Salmon moved to Detroit from Kingston, Jamaica in late 2014 to be with his family. He was tossed almost immediately into the drama of American race relations, arriving around the time of Tamir Rice's murder. For the young man whose native country's motto is "Out of Many One People," the rise of Black Lives Matter was puzzling.
"Instead of calling me Jamaican," Salmon tells the Metro Times
, "the first thing they jump[ed] to is, 'You're African-American.' Wait, what? I'm not."
The complexities of assimilation lie at the heart of Salmon's first major solo exhibition. Previously, his work was featured in group shows in cities like New York, Port Huron, Detroit, and Philadelphia. His collaboration with energy drink company Cintron led to a display of some of his design work in South Africa (Salmon majors in photography at the College for Creative Studies, advertising design is his minor).
Salmon often carries with him a portfolio book with over 200 pieces, but "The Heart of Identity" features only 26. He wanted to fill the room appropriately, and he has done it well. The largest installation is a 82 x 132 piece that confronts the viewer as they enter. Some of the pieces hang in relative isolation on the walls, while others seem to be arranged in meaningful triptychs. An introductory panel to the right of the entrance suggests a possible path through the room, but the works are not ordered in any apparent chronological or narrative sequence.
Salmon describes his work as "productions." That isn't inaccurate. He utilizes make-up artists, jewelers, dancers, and more. Many of his photographs use his peers as subjects, and he is known to take over 1,000 shots during any given shoot. Like a theater director, Salmon is not afraid to pose his players, put props in their hair, and do whatever is necessary to create the effects he wants. Praise must be given to these subjects. Their bodies contort, fold, and stretch in an inky blackness as they express feelings of loss and imprisonment. Their necks crane and elongate like Golden Age actresses or Cirque du Soleil acrobats. Their facial expressions do not produce their poses, but follow naturally from them.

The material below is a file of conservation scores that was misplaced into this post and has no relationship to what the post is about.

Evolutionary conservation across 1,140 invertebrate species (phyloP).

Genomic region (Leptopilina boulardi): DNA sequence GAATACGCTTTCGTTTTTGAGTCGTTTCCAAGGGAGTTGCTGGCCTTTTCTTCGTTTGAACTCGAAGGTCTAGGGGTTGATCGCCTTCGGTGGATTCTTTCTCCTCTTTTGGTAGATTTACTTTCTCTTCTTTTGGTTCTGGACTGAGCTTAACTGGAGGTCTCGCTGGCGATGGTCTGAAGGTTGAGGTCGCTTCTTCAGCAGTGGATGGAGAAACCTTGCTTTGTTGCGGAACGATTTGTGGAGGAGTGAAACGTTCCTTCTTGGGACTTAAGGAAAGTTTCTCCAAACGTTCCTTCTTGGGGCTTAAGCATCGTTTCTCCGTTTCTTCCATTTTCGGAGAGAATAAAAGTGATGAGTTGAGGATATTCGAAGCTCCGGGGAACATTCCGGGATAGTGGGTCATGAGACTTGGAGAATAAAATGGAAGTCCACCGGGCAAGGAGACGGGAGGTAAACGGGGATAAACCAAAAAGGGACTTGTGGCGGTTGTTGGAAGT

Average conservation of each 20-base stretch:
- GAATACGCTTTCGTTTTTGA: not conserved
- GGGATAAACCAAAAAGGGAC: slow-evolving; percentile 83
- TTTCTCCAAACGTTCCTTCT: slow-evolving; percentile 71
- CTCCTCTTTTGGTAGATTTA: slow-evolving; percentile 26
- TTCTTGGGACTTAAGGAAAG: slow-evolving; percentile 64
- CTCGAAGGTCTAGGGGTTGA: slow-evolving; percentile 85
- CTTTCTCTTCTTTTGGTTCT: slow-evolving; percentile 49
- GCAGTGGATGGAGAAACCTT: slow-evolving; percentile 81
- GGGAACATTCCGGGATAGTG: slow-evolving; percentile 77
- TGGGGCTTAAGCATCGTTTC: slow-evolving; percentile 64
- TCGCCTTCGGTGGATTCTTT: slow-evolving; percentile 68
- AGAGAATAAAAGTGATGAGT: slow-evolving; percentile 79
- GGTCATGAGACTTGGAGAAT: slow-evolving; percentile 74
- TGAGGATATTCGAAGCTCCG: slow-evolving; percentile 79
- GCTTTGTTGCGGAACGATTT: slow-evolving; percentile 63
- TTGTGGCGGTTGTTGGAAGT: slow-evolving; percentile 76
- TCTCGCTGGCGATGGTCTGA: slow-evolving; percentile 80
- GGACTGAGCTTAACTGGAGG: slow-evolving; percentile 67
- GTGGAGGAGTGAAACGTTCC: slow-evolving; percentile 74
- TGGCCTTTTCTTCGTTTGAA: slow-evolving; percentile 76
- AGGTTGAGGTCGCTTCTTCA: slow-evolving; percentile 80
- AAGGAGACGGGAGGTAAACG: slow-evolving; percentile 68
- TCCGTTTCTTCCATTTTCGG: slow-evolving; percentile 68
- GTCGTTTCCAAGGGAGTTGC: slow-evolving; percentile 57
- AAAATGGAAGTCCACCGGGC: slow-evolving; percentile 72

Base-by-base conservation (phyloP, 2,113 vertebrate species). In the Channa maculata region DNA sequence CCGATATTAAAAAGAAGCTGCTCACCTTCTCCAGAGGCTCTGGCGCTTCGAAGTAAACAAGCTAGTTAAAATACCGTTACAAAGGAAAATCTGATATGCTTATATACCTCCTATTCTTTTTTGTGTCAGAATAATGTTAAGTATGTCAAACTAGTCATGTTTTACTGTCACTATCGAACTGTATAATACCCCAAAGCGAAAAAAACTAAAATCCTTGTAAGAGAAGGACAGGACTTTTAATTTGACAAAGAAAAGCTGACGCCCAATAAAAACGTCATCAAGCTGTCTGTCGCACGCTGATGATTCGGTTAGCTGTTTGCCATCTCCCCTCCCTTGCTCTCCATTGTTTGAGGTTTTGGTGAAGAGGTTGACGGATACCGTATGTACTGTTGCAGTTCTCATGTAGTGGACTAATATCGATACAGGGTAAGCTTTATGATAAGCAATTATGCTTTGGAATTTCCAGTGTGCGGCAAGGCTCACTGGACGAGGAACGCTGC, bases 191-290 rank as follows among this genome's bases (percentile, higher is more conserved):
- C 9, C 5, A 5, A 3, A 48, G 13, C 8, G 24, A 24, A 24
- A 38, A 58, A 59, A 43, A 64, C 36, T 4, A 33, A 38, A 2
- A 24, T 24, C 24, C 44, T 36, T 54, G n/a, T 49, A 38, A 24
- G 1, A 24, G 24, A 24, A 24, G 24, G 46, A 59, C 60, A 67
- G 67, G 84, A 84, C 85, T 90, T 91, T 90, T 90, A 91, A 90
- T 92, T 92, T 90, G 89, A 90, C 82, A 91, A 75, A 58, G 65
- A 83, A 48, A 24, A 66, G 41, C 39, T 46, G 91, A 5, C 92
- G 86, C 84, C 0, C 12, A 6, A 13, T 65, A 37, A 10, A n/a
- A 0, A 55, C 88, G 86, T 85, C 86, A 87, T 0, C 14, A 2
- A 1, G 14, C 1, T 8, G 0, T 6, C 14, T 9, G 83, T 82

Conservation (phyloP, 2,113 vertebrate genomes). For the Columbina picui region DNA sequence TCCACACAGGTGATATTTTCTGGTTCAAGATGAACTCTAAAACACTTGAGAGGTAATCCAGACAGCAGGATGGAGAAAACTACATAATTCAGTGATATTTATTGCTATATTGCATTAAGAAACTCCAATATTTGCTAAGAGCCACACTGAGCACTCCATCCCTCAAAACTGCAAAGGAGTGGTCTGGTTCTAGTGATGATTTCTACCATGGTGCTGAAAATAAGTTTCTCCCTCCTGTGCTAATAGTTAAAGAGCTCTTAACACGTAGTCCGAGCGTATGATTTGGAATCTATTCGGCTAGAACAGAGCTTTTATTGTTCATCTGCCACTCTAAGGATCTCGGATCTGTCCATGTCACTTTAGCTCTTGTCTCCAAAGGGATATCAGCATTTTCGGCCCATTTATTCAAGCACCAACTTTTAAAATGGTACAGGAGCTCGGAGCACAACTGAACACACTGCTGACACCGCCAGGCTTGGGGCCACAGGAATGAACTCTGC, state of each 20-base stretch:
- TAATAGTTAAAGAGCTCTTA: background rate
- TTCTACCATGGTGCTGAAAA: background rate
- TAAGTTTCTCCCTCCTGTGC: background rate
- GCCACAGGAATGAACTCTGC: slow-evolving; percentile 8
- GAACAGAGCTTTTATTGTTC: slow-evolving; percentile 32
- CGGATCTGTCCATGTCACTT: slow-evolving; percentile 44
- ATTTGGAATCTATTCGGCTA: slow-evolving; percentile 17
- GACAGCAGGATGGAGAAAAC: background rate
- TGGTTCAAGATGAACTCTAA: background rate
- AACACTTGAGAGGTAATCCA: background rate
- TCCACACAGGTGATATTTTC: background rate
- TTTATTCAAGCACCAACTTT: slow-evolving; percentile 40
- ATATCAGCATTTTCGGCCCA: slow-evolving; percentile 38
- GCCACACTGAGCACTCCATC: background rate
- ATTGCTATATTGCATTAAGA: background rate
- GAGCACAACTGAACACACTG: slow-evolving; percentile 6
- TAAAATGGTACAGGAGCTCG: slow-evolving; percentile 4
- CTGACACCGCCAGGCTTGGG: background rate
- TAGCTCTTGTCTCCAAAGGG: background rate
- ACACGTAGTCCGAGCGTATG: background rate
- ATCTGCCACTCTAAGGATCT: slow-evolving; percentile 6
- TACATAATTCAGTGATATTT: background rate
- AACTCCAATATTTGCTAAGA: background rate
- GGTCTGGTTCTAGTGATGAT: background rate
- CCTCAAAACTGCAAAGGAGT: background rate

Salmon dresses some of his subjects with splotches of paint. In "Beautiful Scars," the body of a young black man is like a mobile drip painting. His knees are scraped with red gashes. Lacerations of orange and green mark his biceps and his abdomen. It is a far-cry from a work like "Framed Thoughts II," whose phantasmal subject is draped in white fabrics.
When mixed media works are successful, they quickly alert the eye to various materials and their textures. Salmon's most interesting subjects are the semi-nude figures whose skin is fractured like cracked desert earth or a plastered wall. Other figures, some of whom are costumed in full-body suits, offer a striking, "cleaner" contrast. The "Heart of Identity" succeeds when this contrast is emphasized.
There are a few works that fall outside of these categories. For example, "Soul of the Arts II" is a photographic portrait of Salmon's peers from the Detroit School of Arts that demonstrates the students practicing a variety of art forms. It is a compelling work, but one that may be too
prepared in comparison to the individual portraits, which also appear more spontaneous.
Still, "The Heart of Identity" is a vibrant work of drama and flair that merits attention. Get it while it's hot.
"The Heart of Identity" continues at the Charles H. Wright Museum through October 30. There is an artist talk with Salmon on September 23 from 5 - 9 p.m. and a closing reception on October 28 from 6 - 8 p.m.
Ackeem Salmon's photography and mixed media exhibition, "The Heart of Identity," premiered earlier this month in a comfortable space inside the Charles H. Wright Museum. For the opening reception, Salmon, 18, enlisted the help of fellow alumni from the Detroit School of Arts to play from a small stage at the center of the room — a choice that Salmon himself described as essential to his artistic project.